The most important thing in any trade show is attendance. According to the CEIR, the Center for Exhibition Research, trade shows are still growing – with total growth up 3% from 2012. Sectors that saw the most growth included finance/legal/real Estate, transportation, communication, technology and food. Conversely, government, education and building/construction all saw decreases. Expect that goal of greater attendance to be achieved with increased fervor in 2014 as trade shows gear up for increased market visibility. Here’s what you can expect in the year ahead.
Consumer Controlled Data
Technological use at trade show started out with flat screen plasma monitors running presentation loops. Since everyone is already doing that, leading companies are looking for a way to go beyond traditional measures. I recommend Leap Motion, which features a new interface control that uses a finger and motion as a mouse. Imagine someone walking up to your display waving a finger and controlling the data. Leap Motion is not only cutting edge, but it’s also incredibly affordable at only $70.
On subject of technology, more and more apps are being designed specifically for trade shows, Technology including iPads and smartphones seamlessly allow attendees and exhibitors to stay in contact with one another both before and after events. Expect to see more of this functionality in 2014.
A Shift to Virtual
You can also expect to see an increase in virtual trade shows. Market Research Media notes how “Physical trade show is a hassle for a large corporation and a major logistics nightmare for small and medium players. In physical events success is always on the side of the big battalions – larger corporations with big war chests get premium advertising space, premium booth space and keynote presentation time.” The company welcomes what they call an emerging virtual conference & trade show market on the wave of game changing and leveraging technology.
Forecasts through 2018 highlight a $18.6 billion dollar virtual trade show marketing that fuses web conferencing, virtual trade show software, social networking, collaboration, and more in a dynamic never imagined way to bring people together in a cleaner more efficient way in spite of traditional barriers.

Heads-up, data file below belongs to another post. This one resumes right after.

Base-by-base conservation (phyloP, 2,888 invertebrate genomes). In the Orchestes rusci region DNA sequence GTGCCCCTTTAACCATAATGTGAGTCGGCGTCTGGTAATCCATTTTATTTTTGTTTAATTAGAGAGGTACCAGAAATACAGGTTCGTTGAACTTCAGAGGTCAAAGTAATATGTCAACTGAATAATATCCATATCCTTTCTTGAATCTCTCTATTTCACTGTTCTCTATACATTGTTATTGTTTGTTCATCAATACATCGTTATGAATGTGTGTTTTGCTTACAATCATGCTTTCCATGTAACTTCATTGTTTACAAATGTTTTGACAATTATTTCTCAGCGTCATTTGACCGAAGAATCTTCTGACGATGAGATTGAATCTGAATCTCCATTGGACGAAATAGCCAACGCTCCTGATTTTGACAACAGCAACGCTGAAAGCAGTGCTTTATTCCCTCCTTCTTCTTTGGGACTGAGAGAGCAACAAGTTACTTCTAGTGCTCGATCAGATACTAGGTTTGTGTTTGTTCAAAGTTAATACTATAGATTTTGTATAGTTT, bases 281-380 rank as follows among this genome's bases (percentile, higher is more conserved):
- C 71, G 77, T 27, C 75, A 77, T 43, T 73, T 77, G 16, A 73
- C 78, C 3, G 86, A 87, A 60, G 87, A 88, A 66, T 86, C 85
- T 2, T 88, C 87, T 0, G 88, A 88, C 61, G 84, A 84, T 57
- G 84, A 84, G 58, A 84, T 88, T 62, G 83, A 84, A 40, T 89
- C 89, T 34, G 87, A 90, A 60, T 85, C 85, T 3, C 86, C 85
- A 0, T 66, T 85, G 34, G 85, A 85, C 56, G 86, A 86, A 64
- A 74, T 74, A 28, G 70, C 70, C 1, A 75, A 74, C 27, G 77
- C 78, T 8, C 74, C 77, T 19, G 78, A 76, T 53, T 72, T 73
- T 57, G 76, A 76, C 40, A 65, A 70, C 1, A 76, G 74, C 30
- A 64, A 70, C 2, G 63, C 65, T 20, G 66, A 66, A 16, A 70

Social media is going beyond brand awareness. Instead, vendors will emphasize social media to build relationships with attendees before the step foot onto the trade show floor. Once a relationship is exhibitors are leveraging social media as a communication lever on the show floor as well. For your next exhibit, try using Twitter as a contest that includes prizes in exchange for hash-tagged tweets. You can also harness social media during the show by live blogging or tweeting from your trade show booth. Use this channel to announce special demonstrations, give-a-ways and presentations … and also offer everyone (both those who are and are not at the show, which ultimately offers a glimpse into your world).
Say Goodbye to Bulk
2014 will favor streamlined booths that utilize lighting and textures. Gone are the days of the bulky marketing and logo-tattooed booth. Think futuristic, clean, and smart use of minimal design. At the very least, it will stand out from the booths over-run with loud branding attempts. Conversely, you can say hello to sustainability. Companies are spending more time considering how to recycle exhibits, and construction from sustainable materials like bamboo and cork continues to be popular. Not only is it good business, but it’s also smart marketing.
The Sales-Free Zone
We’ve all been at a show when you just wanted to find out information about a company and not interact with the booth salespeople. This need is leading some exhibitors are leaning toward designing “no hassle” zones in their exhibit space so that people can view information without having to interact. This may sound counter-intuitive, however, companies who tried it reported a HIGHER engagement than last year, as people found something they were interested in and sought out a salesperson – which means your sales people are zeroed in on people who are more likely to convert into customers.
With attendance stats being so low for some industries, trade show organizers are raising their game to try and attract more exhibitors. One of the ways they’re doing this is by offering lead retrievals. Shows that offer this allow you to rent a scanner from the trade show organization itself that scans attendee badges and uses the information to print a contact form.